The objective of a personality test is to provide insight into your personality. The term ‘test’ is perhaps not quite correct because it is comprised primarily of questionnaires. Your answers to typically a large number of questions are compared with the way these questions have been answered by others. A number of questions concern how you interact with people, such as: “talks easily to a stranger”. If you agree with statements like these, then the test will indicate that you are relatively ‘extrovert’.
When is a personality test good?
There are many nice and even humorous personality tests, but they are not all equally good. It is important that a test is reliable and valid before using it during an assessment or career choice dialogue. In The Netherlands, tests are assessed with regard to these qualities by a committee called Cotan, part of the Dutch Institute of Psychologists. These assessments are regrettably not publicly available, so as a candidate you have no access to them.
Cotan has positively assessed the Work-related Personality Questionnaire (WPV) developed by Ixly and applied by professional users in the Test-Toolkit.
Which personality test?
Personality theories are classified into two main groups that are measured by various questionnaires: personality traits and typologies.
Personality traits: the Big Five
Questionnaires based on personality traits are compiled on the assumption that people systematically differ from one another due to certain characteristics. Introvert or extrovert, for example; you are more or less extrovert in every situation you encounter. A personality trait can be regarded as the tendency to behave in a certain way. A score of 1 to 10 is then applied, whereby a 1 means you are a very closed and introvert person and a 10 indicates you are extremely open and extrovert. Most people are actually pretty average, with approximately 40% holding the middle ground between being introvert and extrovert.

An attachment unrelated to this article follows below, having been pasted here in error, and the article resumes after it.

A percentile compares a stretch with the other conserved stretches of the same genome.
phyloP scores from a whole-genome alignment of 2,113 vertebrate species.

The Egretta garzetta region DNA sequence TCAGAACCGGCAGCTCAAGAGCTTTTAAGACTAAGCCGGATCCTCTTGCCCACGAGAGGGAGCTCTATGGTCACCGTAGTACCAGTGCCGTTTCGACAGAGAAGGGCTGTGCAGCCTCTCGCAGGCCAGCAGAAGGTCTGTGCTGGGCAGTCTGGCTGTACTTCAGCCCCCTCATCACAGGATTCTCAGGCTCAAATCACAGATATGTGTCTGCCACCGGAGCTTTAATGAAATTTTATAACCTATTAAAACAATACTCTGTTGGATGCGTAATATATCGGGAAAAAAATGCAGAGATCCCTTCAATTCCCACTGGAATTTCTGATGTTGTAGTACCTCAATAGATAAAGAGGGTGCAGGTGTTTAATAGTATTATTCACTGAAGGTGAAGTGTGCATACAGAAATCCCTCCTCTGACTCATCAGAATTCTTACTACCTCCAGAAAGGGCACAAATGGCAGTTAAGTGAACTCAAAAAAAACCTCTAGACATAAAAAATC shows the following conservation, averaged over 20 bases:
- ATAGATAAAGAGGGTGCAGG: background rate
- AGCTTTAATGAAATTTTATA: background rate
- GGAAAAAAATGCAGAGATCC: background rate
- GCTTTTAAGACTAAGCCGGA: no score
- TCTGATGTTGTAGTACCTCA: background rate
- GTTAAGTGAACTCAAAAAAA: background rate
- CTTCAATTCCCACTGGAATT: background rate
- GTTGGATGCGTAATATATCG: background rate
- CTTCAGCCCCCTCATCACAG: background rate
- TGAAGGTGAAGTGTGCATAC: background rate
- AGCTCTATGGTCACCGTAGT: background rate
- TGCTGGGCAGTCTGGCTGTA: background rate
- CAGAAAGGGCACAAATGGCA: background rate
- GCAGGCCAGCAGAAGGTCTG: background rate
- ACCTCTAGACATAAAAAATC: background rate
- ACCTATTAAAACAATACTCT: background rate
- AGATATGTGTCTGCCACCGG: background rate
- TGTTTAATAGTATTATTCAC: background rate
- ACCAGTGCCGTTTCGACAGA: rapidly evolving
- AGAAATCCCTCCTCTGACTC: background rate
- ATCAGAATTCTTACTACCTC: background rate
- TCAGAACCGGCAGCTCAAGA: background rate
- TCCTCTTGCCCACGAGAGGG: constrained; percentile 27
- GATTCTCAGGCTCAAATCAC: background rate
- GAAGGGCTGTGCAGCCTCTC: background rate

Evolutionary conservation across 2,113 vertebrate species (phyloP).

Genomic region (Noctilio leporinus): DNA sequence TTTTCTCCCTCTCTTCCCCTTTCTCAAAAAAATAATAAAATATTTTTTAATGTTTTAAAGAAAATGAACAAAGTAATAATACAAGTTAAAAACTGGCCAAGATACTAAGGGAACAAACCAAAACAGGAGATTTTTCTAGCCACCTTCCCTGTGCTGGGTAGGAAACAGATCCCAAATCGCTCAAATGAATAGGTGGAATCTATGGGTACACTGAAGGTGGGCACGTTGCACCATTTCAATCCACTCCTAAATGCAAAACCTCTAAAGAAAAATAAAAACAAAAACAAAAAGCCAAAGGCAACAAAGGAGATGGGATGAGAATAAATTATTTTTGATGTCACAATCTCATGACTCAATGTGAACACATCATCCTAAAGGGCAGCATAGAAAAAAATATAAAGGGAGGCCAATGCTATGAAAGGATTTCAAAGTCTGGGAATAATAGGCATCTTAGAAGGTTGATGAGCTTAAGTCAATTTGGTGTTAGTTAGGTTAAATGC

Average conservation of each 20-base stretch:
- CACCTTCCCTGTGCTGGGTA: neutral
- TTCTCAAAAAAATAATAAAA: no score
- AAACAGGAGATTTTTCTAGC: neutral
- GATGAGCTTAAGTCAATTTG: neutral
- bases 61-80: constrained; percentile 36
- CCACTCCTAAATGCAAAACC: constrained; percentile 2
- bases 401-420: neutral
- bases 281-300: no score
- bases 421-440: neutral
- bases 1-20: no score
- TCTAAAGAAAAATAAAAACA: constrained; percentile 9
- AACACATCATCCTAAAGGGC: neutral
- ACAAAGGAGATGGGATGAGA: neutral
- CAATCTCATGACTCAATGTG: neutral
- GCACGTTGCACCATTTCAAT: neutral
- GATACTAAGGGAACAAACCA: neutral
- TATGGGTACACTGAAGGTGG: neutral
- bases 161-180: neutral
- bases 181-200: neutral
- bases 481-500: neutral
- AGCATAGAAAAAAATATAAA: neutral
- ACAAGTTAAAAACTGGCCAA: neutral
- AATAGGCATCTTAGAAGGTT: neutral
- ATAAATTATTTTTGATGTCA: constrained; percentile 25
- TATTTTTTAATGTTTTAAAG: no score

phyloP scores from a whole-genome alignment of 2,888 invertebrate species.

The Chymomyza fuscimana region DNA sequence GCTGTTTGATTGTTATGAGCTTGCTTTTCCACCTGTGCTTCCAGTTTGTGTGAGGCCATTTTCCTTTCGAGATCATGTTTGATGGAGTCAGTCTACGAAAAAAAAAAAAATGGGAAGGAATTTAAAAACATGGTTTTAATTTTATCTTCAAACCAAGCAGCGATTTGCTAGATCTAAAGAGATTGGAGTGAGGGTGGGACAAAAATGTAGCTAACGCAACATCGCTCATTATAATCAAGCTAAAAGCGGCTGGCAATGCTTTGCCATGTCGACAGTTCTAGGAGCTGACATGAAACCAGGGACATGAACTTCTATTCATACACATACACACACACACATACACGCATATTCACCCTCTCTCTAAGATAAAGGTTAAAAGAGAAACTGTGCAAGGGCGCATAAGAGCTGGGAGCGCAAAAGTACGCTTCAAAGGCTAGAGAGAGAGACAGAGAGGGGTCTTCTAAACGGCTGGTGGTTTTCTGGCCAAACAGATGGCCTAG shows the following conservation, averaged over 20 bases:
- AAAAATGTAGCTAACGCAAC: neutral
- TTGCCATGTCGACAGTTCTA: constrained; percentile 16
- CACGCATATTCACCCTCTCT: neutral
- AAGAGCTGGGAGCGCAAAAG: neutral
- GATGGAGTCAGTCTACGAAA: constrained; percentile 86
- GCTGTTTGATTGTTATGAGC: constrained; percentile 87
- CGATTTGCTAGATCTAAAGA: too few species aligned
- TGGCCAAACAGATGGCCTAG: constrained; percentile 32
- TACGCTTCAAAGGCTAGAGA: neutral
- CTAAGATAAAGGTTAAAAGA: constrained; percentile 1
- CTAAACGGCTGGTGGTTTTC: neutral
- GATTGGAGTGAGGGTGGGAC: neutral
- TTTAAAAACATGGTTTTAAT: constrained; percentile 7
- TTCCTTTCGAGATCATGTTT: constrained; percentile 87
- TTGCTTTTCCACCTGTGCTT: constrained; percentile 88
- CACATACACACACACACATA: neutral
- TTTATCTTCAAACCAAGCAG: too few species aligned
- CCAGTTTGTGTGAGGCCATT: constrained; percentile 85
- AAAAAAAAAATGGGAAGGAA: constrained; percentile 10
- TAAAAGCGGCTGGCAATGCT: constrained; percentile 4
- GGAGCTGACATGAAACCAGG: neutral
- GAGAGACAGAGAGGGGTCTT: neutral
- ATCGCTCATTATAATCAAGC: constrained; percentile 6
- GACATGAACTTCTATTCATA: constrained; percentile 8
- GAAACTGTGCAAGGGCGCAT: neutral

Psychologists have determined that almost all personality traits can be traced to five factors; the Big Five.
- Influence: the degree to which people are ambitious and wish to influence others
- Sociability: the degree to which people are extrovert and focused on others
- Drive: the degree to which people are driven and energetic
- Structure: the degree to which people are orderly and accurate in their work
- Stability: the degree to which people are immune to stress and self assured.
You’ll mostly comes across this type of questionnaire during an assessment and there is widespread scientific support for this.
Typologies such as the MBTI
A typology typecasts you, to put it simply. You are either an introvert or an extrovert, there is no middle ground. This creates clarity and guidance. That’s why non-professional users apply them regularly, because it makes the world easier to understand.
An often-used typology is one claimed to be based on the work of Carl Jung. He can no longer counter that claim as he died in 1961 and most questionnaires were only developed after his death. There are however 16 types based on four character traits:
- extraversion/introversion (E/I)
- sensing/intuition (S/N)
- thinking/feeling (T/F)
- judging/perception (J/P)
These kind of questionnaires are inappropriate for the assessment or selection of a candidate, although you come across them occasionally. They are better suited to training sessions or teambuilding weekends, where you have less time for nuance and want to get to know a number of people quickly. ‘Branding’ them as mentioned above can help.